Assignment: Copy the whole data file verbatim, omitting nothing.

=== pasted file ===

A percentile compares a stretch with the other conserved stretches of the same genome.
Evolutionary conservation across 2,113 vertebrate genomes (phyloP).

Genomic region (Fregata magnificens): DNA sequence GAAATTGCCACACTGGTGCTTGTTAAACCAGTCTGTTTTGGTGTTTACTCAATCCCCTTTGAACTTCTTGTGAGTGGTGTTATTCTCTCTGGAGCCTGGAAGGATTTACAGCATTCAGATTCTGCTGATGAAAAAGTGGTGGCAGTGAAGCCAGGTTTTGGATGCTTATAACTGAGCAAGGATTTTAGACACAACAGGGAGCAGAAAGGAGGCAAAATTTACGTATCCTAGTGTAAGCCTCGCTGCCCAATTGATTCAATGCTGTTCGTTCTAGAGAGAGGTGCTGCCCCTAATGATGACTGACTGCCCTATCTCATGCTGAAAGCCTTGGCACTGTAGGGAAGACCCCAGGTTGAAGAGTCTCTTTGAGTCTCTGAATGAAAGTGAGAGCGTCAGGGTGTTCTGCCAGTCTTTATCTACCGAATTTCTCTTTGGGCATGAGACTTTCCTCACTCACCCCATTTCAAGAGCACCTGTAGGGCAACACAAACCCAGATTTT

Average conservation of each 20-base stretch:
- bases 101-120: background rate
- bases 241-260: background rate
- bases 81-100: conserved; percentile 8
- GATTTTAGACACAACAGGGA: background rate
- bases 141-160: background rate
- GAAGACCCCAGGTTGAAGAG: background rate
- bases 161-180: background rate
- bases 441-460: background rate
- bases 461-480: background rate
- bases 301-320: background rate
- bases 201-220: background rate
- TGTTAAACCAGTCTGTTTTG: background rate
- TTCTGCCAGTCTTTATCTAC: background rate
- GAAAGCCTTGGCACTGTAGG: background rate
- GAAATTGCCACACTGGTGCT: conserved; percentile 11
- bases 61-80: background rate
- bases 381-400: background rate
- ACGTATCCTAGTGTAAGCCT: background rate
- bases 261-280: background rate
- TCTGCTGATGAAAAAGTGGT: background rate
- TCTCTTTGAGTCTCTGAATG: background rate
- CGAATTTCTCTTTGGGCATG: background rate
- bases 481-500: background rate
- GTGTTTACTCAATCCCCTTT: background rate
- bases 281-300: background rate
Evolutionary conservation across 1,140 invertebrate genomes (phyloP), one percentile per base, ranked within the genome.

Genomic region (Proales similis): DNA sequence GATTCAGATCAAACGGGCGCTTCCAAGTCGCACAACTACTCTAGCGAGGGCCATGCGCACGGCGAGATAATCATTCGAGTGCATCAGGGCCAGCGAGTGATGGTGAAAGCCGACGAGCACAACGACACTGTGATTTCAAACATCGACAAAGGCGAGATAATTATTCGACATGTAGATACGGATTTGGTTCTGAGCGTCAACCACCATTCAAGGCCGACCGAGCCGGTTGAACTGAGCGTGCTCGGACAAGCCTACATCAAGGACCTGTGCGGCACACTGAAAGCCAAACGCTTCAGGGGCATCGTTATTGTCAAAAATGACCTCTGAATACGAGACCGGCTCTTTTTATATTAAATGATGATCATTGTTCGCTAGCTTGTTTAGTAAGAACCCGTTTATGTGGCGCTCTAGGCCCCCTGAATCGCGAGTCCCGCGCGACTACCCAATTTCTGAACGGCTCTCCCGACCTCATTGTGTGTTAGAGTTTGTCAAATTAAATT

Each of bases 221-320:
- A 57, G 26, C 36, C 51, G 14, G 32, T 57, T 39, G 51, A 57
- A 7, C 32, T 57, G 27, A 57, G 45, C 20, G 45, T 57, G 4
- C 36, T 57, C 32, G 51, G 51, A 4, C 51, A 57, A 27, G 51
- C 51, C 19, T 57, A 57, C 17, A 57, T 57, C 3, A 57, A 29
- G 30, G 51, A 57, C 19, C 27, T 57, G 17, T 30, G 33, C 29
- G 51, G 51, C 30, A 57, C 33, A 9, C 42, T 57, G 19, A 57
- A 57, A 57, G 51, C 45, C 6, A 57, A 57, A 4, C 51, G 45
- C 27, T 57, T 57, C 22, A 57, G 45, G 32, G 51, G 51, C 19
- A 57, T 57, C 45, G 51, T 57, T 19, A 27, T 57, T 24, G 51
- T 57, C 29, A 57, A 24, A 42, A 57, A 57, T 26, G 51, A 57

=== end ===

A percentile compares a stretch with the other conserved stretches of the same genome.
Evolutionary conservation across 2,113 vertebrate genomes (phyloP).

Genomic region (Fregata magnificens): DNA sequence GAAATTGCCACACTGGTGCTTGTTAAACCAGTCTGTTTTGGTGTTTACTCAATCCCCTTTGAACTTCTTGTGAGTGGTGTTATTCTCTCTGGAGCCTGGAAGGATTTACAGCATTCAGATTCTGCTGATGAAAAAGTGGTGGCAGTGAAGCCAGGTTTTGGATGCTTATAACTGAGCAAGGATTTTAGACACAACAGGGAGCAGAAAGGAGGCAAAATTTACGTATCCTAGTGTAAGCCTCGCTGCCCAATTGATTCAATGCTGTTCGTTCTAGAGAGAGGTGCTGCCCCTAATGATGACTGACTGCCCTATCTCATGCTGAAAGCCTTGGCACTGTAGGGAAGACCCCAGGTTGAAGAGTCTCTTTGAGTCTCTGAATGAAAGTGAGAGCGTCAGGGTGTTCTGCCAGTCTTTATCTACCGAATTTCTCTTTGGGCATGAGACTTTCCTCACTCACCCCATTTCAAGAGCACCTGTAGGGCAACACAAACCCAGATTTT

Average conservation of each 20-base stretch:
- bases 101-120: background rate
- bases 241-260: background rate
- bases 81-100: conserved; percentile 8
- GATTTTAGACACAACAGGGA: background rate
- bases 141-160: background rate
- GAAGACCCCAGGTTGAAGAG: background rate
- bases 161-180: background rate
- bases 441-460: background rate
- bases 461-480: background rate
- bases 301-320: background rate
- bases 201-220: background rate
- TGTTAAACCAGTCTGTTTTG: background rate
- TTCTGCCAGTCTTTATCTAC: background rate
- GAAAGCCTTGGCACTGTAGG: background rate
- GAAATTGCCACACTGGTGCT: conserved; percentile 11
- bases 61-80: background rate
- bases 381-400: background rate
- ACGTATCCTAGTGTAAGCCT: background rate
- bases 261-280: background rate
- TCTGCTGATGAAAAAGTGGT: background rate
- TCTCTTTGAGTCTCTGAATG: background rate
- CGAATTTCTCTTTGGGCATG: background rate
- bases 481-500: background rate
- GTGTTTACTCAATCCCCTTT: background rate
- bases 281-300: background rate
Evolutionary conservation across 1,140 invertebrate genomes (phyloP), one percentile per base, ranked within the genome.

Genomic region (Proales similis): DNA sequence GATTCAGATCAAACGGGCGCTTCCAAGTCGCACAACTACTCTAGCGAGGGCCATGCGCACGGCGAGATAATCATTCGAGTGCATCAGGGCCAGCGAGTGATGGTGAAAGCCGACGAGCACAACGACACTGTGATTTCAAACATCGACAAAGGCGAGATAATTATTCGACATGTAGATACGGATTTGGTTCTGAGCGTCAACCACCATTCAAGGCCGACCGAGCCGGTTGAACTGAGCGTGCTCGGACAAGCCTACATCAAGGACCTGTGCGGCACACTGAAAGCCAAACGCTTCAGGGGCATCGTTATTGTCAAAAATGACCTCTGAATACGAGACCGGCTCTTTTTATATTAAATGATGATCATTGTTCGCTAGCTTGTTTAGTAAGAACCCGTTTATGTGGCGCTCTAGGCCCCCTGAATCGCGAGTCCCGCGCGACTACCCAATTTCTGAACGGCTCTCCCGACCTCATTGTGTGTTAGAGTTTGTCAAATTAAATT

Each of bases 221-320:
- A 57, G 26, C 36, C 51, G 14, G 32, T 57, T 39, G 51, A 57
- A 7, C 32, T 57, G 27, A 57, G 45, C 20, G 45, T 57, G 4
- C 36, T 57, C 32, G 51, G 51, A 4, C 51, A 57, A 27, G 51
- C 51, C 19, T 57, A 57, C 17, A 57, T 57, C 3, A 57, A 29
- G 30, G 51, A 57, C 19, C 27, T 57, G 17, T 30, G 33, C 29
- G 51, G 51, C 30, A 57, C 33, A 9, C 42, T 57, G 19, A 57
- A 57, A 57, G 51, C 45, C 6, A 57, A 57, A 4, C 51, G 45
- C 27, T 57, T 57, C 22, A 57, G 45, G 32, G 51, G 51, C 19
- A 57, T 57, C 45, G 51, T 57, T 19, A 27, T 57, T 24, G 51
- T 57, C 29, A 57, A 24, A 42, A 57, A 57, T 26, G 51, A 57